Athletes, Look Forward When Watching Your BackAre you at risk for a back injury? The most common predictor of back injury for all adults is a previous or current low back injury. This is true for the general population and for athletes. For adults, job dissatisfaction and previous or current low back injury are two of the most well-known risk factors. For athletes, dissatisfaction with coaching staff or team players does not seem to have any relation to back injury.
In a study of 679 college athletes, "back injury" was defined as any low back pain that caused an athlete to miss part or all of practice or games on three separate occasions. In addition, athletes had to be seen by a sports physician. Ninety percent of these injuries were sports-related.
Athletes who had low back pain were three to six times more likely to have another back injury in the following season or year. This was true for both men and women, and for contact and noncontact sports.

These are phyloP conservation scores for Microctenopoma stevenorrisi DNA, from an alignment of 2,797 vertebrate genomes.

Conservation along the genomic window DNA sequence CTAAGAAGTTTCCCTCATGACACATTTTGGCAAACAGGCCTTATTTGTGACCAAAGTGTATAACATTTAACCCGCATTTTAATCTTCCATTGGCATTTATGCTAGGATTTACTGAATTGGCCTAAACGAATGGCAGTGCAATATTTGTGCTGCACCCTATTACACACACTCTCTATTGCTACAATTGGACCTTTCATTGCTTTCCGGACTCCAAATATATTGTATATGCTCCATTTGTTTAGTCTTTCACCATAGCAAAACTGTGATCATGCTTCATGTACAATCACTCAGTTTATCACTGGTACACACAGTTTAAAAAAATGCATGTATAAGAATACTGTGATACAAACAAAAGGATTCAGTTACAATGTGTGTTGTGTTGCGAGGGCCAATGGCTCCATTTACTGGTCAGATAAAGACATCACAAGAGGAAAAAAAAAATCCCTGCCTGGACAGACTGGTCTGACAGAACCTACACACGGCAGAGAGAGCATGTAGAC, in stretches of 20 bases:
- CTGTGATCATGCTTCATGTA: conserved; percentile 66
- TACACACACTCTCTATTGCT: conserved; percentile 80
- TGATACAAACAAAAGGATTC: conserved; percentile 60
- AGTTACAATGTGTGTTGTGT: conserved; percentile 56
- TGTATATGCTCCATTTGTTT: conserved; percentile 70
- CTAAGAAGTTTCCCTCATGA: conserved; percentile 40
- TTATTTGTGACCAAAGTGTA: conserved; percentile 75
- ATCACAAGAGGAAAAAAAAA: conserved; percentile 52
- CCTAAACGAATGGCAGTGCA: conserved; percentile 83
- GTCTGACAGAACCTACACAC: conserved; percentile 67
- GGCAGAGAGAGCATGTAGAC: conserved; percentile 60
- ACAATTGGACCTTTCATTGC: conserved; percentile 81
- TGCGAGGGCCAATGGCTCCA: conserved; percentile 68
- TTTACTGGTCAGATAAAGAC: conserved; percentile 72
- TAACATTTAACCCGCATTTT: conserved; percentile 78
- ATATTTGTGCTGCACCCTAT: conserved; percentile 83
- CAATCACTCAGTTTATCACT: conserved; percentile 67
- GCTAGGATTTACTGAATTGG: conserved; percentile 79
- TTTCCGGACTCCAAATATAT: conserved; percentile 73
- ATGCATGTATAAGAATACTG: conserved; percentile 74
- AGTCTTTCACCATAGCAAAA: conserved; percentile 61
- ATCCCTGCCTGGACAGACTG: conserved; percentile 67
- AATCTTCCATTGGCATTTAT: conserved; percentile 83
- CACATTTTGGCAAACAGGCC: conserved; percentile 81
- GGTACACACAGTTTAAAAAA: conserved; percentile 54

This is an important finding for players, coaches, and trainers. It should be strongly considered during the preseason sports screening. Back injury usually involves the soft tissues such as ligaments and muscles. Injury to these structures can change how quickly the muscles contract. When the trunk muscles take extra time to respond to a sudden load, injury is more likely.
Designing a program of preventive exercises may be helpful, even for athletes who have already returned to competition. Such a program takes into consideration that the ability to make sudden movements may not be immediately restored after a back injury.
Hunter S. Greene, MD, et al. A History of Low Back Injury Is a Risk Factor for Recurrent Back Injuries in Varsity Athletes. In The American Journal of Sports Medicine. November/December 2001. Vol. 29. No. 6. Pp. 795-800.
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